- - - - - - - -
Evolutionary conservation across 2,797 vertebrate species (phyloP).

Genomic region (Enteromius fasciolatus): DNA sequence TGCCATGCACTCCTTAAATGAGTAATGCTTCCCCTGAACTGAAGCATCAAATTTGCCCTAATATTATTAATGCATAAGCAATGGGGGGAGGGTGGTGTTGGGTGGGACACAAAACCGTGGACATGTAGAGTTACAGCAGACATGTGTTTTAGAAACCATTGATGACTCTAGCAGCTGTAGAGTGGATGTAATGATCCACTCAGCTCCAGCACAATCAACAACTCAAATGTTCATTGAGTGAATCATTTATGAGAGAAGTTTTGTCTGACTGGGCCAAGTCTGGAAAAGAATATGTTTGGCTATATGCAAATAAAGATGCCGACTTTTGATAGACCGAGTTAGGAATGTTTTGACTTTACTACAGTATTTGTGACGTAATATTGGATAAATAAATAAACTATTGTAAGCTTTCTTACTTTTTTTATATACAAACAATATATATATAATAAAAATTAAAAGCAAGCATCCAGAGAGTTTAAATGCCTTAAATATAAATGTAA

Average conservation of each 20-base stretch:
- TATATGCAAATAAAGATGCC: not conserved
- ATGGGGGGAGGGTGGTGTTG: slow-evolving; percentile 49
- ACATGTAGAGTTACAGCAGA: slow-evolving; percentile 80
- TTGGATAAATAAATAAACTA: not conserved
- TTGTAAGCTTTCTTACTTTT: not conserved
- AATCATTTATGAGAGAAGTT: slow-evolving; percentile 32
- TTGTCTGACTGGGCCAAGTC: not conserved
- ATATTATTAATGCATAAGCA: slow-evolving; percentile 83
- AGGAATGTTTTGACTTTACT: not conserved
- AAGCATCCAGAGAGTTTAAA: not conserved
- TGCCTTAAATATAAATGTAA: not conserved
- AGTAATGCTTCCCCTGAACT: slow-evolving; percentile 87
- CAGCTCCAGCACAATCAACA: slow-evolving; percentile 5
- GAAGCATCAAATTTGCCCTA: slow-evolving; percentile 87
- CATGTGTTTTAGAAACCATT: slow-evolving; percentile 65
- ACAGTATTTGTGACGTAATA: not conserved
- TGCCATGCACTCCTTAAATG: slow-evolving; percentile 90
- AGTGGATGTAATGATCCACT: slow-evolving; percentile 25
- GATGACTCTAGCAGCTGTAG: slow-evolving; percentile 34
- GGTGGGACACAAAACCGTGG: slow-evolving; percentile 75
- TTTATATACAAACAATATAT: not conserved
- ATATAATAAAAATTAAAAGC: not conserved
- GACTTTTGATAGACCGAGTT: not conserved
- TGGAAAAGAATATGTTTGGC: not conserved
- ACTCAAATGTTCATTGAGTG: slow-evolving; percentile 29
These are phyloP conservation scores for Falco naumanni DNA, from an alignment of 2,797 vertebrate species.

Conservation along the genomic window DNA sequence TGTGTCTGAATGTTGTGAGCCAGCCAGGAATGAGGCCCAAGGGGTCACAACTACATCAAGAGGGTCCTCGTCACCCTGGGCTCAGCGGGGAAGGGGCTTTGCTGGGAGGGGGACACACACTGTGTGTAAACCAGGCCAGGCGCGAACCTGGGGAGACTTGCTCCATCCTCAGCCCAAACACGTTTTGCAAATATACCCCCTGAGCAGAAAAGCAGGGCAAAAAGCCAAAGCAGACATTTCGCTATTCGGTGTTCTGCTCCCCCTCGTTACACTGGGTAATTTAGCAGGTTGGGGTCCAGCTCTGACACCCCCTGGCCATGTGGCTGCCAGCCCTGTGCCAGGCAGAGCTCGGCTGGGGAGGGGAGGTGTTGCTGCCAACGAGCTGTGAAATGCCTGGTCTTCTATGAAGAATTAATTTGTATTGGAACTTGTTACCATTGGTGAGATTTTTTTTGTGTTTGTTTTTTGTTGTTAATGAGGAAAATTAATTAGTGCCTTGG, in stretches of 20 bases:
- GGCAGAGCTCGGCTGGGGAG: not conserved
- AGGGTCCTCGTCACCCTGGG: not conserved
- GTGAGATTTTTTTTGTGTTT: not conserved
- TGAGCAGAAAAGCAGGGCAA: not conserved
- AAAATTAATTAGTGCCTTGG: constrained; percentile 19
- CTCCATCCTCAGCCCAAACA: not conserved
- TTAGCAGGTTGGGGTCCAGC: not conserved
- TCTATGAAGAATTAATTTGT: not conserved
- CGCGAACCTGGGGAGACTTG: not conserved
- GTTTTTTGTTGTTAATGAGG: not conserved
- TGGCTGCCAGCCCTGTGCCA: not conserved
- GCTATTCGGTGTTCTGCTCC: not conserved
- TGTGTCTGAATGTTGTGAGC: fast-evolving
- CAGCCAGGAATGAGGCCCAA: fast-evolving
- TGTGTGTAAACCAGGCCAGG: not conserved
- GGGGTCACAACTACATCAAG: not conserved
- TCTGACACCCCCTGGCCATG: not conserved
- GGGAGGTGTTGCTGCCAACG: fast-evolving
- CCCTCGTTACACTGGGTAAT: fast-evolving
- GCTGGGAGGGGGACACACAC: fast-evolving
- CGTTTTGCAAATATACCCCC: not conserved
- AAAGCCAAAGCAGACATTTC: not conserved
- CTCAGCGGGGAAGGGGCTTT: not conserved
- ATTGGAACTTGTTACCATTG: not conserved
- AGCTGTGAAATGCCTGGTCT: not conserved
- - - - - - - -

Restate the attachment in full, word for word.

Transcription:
Evolutionary conservation across 2,797 vertebrate species (phyloP).

Genomic region (Enteromius fasciolatus): DNA sequence TGCCATGCACTCCTTAAATGAGTAATGCTTCCCCTGAACTGAAGCATCAAATTTGCCCTAATATTATTAATGCATAAGCAATGGGGGGAGGGTGGTGTTGGGTGGGACACAAAACCGTGGACATGTAGAGTTACAGCAGACATGTGTTTTAGAAACCATTGATGACTCTAGCAGCTGTAGAGTGGATGTAATGATCCACTCAGCTCCAGCACAATCAACAACTCAAATGTTCATTGAGTGAATCATTTATGAGAGAAGTTTTGTCTGACTGGGCCAAGTCTGGAAAAGAATATGTTTGGCTATATGCAAATAAAGATGCCGACTTTTGATAGACCGAGTTAGGAATGTTTTGACTTTACTACAGTATTTGTGACGTAATATTGGATAAATAAATAAACTATTGTAAGCTTTCTTACTTTTTTTATATACAAACAATATATATATAATAAAAATTAAAAGCAAGCATCCAGAGAGTTTAAATGCCTTAAATATAAATGTAA

Average conservation of each 20-base stretch:
- TATATGCAAATAAAGATGCC: not conserved
- ATGGGGGGAGGGTGGTGTTG: slow-evolving; percentile 49
- ACATGTAGAGTTACAGCAGA: slow-evolving; percentile 80
- TTGGATAAATAAATAAACTA: not conserved
- TTGTAAGCTTTCTTACTTTT: not conserved
- AATCATTTATGAGAGAAGTT: slow-evolving; percentile 32
- TTGTCTGACTGGGCCAAGTC: not conserved
- ATATTATTAATGCATAAGCA: slow-evolving; percentile 83
- AGGAATGTTTTGACTTTACT: not conserved
- AAGCATCCAGAGAGTTTAAA: not conserved
- TGCCTTAAATATAAATGTAA: not conserved
- AGTAATGCTTCCCCTGAACT: slow-evolving; percentile 87
- CAGCTCCAGCACAATCAACA: slow-evolving; percentile 5
- GAAGCATCAAATTTGCCCTA: slow-evolving; percentile 87
- CATGTGTTTTAGAAACCATT: slow-evolving; percentile 65
- ACAGTATTTGTGACGTAATA: not conserved
- TGCCATGCACTCCTTAAATG: slow-evolving; percentile 90
- AGTGGATGTAATGATCCACT: slow-evolving; percentile 25
- GATGACTCTAGCAGCTGTAG: slow-evolving; percentile 34
- GGTGGGACACAAAACCGTGG: slow-evolving; percentile 75
- TTTATATACAAACAATATAT: not conserved
- ATATAATAAAAATTAAAAGC: not conserved
- GACTTTTGATAGACCGAGTT: not conserved
- TGGAAAAGAATATGTTTGGC: not conserved
- ACTCAAATGTTCATTGAGTG: slow-evolving; percentile 29
These are phyloP conservation scores for Falco naumanni DNA, from an alignment of 2,797 vertebrate species.

Conservation along the genomic window DNA sequence TGTGTCTGAATGTTGTGAGCCAGCCAGGAATGAGGCCCAAGGGGTCACAACTACATCAAGAGGGTCCTCGTCACCCTGGGCTCAGCGGGGAAGGGGCTTTGCTGGGAGGGGGACACACACTGTGTGTAAACCAGGCCAGGCGCGAACCTGGGGAGACTTGCTCCATCCTCAGCCCAAACACGTTTTGCAAATATACCCCCTGAGCAGAAAAGCAGGGCAAAAAGCCAAAGCAGACATTTCGCTATTCGGTGTTCTGCTCCCCCTCGTTACACTGGGTAATTTAGCAGGTTGGGGTCCAGCTCTGACACCCCCTGGCCATGTGGCTGCCAGCCCTGTGCCAGGCAGAGCTCGGCTGGGGAGGGGAGGTGTTGCTGCCAACGAGCTGTGAAATGCCTGGTCTTCTATGAAGAATTAATTTGTATTGGAACTTGTTACCATTGGTGAGATTTTTTTTGTGTTTGTTTTTTGTTGTTAATGAGGAAAATTAATTAGTGCCTTGG, in stretches of 20 bases:
- GGCAGAGCTCGGCTGGGGAG: not conserved
- AGGGTCCTCGTCACCCTGGG: not conserved
- GTGAGATTTTTTTTGTGTTT: not conserved
- TGAGCAGAAAAGCAGGGCAA: not conserved
- AAAATTAATTAGTGCCTTGG: constrained; percentile 19
- CTCCATCCTCAGCCCAAACA: not conserved
- TTAGCAGGTTGGGGTCCAGC: not conserved
- TCTATGAAGAATTAATTTGT: not conserved
- CGCGAACCTGGGGAGACTTG: not conserved
- GTTTTTTGTTGTTAATGAGG: not conserved
- TGGCTGCCAGCCCTGTGCCA: not conserved
- GCTATTCGGTGTTCTGCTCC: not conserved
- TGTGTCTGAATGTTGTGAGC: fast-evolving
- CAGCCAGGAATGAGGCCCAA: fast-evolving
- TGTGTGTAAACCAGGCCAGG: not conserved
- GGGGTCACAACTACATCAAG: not conserved
- TCTGACACCCCCTGGCCATG: not conserved
- GGGAGGTGTTGCTGCCAACG: fast-evolving
- CCCTCGTTACACTGGGTAAT: fast-evolving
- GCTGGGAGGGGGACACACAC: fast-evolving
- CGTTTTGCAAATATACCCCC: not conserved
- AAAGCCAAAGCAGACATTTC: not conserved
- CTCAGCGGGGAAGGGGCTTT: not conserved
- ATTGGAACTTGTTACCATTG: not conserved
- AGCTGTGAAATGCCTGGTCT: not conserved